Updated January 12, 2021 - 9:50 am
How is this for a whopper: In a college basketball season turned upside down by COVID-19, one of the programs to best handle testing and protocols and the multitude of curveballs thrown the game’s way is a 250-student NAIA school with no full athletic scholarships.
Saint Katherine is a private undergraduate university in San Marcos, California, about 35 minutes from downtown San Diego. The Firebirds play UNLV on Tuesday afternoon in the Thomas & Mack Center.
They were scheduled to arrive Monday in two 15-passenger vans. That’s how they roll, whether it’s a short drive up the freeway to engage San Diego State or a road trip against Southern Utah one night in Cedar City and at UC Santa Barbara the following afternoon. You read that right. Back to back. In vans.
“They are stretch vans where every kid gets his own row,” said coach Kevin Williamson.
‘A huge blessing’
They can do this because of school founder and president Dr. Frank Papatheofanis, a physician and scientist who arranged for a testing protocol that rivals or surpasses any NCAA Division I school. Players wear masks while in the vans. They wear them at all times during practice, even when scrimmaging five on five.
The school is emphatic about PCR testing, which is known to produce fewer false-positive results. The Firebirds had no positive tests until players were sent home for Christmas with the agreement they would be tested three times and not on consecutive days. One tested positive. He remained home for a full quarantine period.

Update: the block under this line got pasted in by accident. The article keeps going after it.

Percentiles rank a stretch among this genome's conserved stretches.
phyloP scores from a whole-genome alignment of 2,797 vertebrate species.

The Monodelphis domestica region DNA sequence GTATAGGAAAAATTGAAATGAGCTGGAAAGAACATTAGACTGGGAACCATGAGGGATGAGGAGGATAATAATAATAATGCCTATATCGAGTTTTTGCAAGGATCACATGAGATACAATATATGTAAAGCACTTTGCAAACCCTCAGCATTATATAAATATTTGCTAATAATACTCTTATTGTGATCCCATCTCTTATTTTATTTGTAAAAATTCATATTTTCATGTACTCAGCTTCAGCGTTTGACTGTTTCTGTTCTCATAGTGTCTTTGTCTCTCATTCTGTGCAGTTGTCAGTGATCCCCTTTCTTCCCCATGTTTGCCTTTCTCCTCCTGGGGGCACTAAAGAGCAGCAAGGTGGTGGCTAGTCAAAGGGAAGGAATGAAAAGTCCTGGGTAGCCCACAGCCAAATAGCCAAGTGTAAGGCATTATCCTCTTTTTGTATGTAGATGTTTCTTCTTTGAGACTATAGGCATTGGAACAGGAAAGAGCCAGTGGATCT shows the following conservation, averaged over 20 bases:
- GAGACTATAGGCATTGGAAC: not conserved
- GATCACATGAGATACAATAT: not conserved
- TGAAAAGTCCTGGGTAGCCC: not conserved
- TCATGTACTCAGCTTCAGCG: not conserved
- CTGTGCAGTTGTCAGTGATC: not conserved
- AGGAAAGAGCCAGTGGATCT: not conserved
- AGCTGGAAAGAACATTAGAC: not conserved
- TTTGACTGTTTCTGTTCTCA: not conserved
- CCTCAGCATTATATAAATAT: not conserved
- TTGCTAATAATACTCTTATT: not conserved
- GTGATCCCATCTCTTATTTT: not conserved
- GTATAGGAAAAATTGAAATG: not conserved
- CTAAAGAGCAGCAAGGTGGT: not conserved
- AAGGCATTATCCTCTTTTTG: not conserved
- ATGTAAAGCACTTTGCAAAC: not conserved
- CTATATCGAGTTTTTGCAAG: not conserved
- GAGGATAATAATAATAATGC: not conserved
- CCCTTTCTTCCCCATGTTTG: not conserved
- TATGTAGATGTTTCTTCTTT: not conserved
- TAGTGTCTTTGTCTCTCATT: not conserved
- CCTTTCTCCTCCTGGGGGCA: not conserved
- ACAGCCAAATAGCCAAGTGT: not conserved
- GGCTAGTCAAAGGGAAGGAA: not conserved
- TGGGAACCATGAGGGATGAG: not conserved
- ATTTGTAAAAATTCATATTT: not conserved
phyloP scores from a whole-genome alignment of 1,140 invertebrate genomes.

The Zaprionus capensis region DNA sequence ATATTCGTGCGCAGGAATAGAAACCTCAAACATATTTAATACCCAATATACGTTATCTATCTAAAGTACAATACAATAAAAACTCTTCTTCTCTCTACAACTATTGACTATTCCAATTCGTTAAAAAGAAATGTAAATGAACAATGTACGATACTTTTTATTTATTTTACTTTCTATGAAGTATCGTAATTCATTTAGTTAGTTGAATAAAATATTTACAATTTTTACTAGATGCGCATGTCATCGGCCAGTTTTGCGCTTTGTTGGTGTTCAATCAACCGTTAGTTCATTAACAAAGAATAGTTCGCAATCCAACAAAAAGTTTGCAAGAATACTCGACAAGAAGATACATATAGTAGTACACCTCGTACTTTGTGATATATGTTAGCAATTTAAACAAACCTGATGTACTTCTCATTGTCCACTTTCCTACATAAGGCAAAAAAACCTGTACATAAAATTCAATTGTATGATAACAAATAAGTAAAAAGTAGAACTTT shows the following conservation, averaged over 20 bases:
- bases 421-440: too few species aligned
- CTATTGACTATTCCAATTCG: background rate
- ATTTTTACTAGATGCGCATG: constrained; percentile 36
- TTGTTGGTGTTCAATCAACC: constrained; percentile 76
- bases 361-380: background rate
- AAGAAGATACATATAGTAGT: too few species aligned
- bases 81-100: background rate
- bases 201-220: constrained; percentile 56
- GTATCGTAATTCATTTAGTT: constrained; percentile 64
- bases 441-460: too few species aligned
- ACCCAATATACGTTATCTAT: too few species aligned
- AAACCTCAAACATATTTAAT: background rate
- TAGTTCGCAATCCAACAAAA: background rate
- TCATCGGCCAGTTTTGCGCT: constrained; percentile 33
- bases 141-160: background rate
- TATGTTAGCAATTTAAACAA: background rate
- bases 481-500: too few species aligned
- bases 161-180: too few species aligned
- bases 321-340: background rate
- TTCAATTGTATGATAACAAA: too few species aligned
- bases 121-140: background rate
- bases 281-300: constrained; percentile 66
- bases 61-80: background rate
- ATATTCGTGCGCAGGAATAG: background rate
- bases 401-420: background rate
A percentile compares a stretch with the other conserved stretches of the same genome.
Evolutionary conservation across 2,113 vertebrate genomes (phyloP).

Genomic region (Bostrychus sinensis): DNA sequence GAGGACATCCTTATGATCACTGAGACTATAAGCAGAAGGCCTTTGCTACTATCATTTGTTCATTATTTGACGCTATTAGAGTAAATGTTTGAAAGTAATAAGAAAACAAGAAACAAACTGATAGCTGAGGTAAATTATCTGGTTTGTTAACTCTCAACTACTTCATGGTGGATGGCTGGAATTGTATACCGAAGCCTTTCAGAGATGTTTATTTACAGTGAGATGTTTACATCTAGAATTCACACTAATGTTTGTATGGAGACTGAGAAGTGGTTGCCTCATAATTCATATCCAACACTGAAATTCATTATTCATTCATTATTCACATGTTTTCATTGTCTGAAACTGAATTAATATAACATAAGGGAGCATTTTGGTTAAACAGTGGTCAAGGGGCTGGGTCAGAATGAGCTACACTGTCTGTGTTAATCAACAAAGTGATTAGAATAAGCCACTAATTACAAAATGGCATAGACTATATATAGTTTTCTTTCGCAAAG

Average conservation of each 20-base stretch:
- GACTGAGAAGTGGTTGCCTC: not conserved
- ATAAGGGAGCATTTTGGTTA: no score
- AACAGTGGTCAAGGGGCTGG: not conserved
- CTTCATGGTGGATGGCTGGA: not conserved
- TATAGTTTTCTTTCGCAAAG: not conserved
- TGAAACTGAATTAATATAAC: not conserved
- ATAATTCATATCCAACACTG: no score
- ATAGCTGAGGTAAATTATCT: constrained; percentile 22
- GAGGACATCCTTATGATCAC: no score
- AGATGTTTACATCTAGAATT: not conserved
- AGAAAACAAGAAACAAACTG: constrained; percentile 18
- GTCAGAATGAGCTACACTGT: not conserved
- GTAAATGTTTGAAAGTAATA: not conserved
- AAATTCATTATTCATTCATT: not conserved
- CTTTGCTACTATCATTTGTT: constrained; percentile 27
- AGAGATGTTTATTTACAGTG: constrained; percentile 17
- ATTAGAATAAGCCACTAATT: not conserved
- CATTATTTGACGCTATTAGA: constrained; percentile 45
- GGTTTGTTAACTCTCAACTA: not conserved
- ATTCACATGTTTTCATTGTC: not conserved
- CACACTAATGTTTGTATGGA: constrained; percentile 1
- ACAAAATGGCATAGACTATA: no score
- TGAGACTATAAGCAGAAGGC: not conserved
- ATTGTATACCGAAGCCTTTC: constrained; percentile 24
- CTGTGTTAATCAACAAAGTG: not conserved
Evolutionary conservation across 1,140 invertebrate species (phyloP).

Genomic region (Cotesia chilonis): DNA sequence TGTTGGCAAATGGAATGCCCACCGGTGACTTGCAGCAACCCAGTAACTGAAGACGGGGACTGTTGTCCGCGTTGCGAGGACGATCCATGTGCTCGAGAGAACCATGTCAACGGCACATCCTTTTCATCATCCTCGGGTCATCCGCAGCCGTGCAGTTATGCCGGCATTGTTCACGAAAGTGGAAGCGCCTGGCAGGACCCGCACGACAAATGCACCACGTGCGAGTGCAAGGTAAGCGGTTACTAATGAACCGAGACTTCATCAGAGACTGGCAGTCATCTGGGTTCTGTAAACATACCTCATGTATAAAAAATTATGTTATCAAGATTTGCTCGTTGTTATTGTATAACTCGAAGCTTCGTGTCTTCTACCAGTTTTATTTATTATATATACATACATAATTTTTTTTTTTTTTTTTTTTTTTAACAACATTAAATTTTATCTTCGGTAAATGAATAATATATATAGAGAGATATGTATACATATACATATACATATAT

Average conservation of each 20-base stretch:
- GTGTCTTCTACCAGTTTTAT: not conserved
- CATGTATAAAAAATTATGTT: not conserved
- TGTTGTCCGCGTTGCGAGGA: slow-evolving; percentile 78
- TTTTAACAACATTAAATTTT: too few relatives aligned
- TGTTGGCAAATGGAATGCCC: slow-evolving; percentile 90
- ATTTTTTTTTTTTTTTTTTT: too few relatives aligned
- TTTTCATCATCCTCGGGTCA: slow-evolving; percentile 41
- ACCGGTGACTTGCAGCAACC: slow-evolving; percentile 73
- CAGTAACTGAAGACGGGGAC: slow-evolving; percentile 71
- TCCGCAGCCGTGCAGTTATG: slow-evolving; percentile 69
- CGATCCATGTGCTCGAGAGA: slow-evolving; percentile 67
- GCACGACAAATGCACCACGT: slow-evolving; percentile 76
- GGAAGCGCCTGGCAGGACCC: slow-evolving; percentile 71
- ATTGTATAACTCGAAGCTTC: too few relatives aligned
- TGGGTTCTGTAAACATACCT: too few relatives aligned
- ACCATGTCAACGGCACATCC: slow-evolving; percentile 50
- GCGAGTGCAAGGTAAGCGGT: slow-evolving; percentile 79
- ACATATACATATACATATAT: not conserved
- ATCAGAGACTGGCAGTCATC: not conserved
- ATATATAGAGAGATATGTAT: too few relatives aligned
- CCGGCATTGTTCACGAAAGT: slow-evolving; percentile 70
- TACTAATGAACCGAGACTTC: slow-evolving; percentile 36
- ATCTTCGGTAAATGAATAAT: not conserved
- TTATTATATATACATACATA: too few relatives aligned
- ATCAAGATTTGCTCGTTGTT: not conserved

“It’s a huge blessing that (Papatheofanis) is a doctor and able to provide us with the testing and so much knowledge,” Williamson said. “Being able to practice and play helps so much the mental health and balance of our young men and their lives.
“I talk to coaches whose kids are really, really struggling with everything going on in the world. Playing is great to get frustration out and just get them connected with some kind of social outlet.”
UNLV will win its second game of the season Tuesday. Like, in a big way.
Saint Katherine has played 10 games and nine have come against Division I teams. All losses. The average score in such outings: 87-47.
The Firebirds consider such games exhibitions, which is why their record remains a listed at 1-0 after a season-opening victory against fellow NAIA member San Diego Christian College.
But few at their level have employed such testing protocols as the Firebirds, which is why Williamson and his team have become so attractive to Division I programs seeking games.
Lacking in trainers
“My players have come to realize the realities of playing NAIA competition because of the lack of testing,” Williamson said. “So I put the question out to them: We can play, for example, UNLV and Pepperdine, or we can sit at home and wait for some other NAIA team to hopefully test negative to get to the gym. Every time, they’re like, ‘We get it. Let’s play.’ ”
This will be the final Division I game for Saint Katherine this season, no matter how many coaches continue to blow up Williamson’s cellphone. The school employs just a handful of trainers, and athletes from spring sports — you can have rosters upwards of 40 players for ones like baseball in the NAIA world — are about to hit the field.
There are only so many folks around to tape ankles and help administer testing.
“Our kids always know it could be their last game, that we could be shut down at any time,” Williamson said. “They get that games against Division I teams have the highest possible chance to take place, so they’re willing to do it.”
Long van trips and all.
Ed Graney is a Sigma Delta Chi Award winner for sports column writing and can be reached at firstname.lastname@example.org or 702-383-4618. He can be heard on “The Press Box,” ESPN Radio 100.9 FM and 1100 AM, from 7 a.m. to 10 a.m. Monday through Friday. Follow @edgraney on Twitter.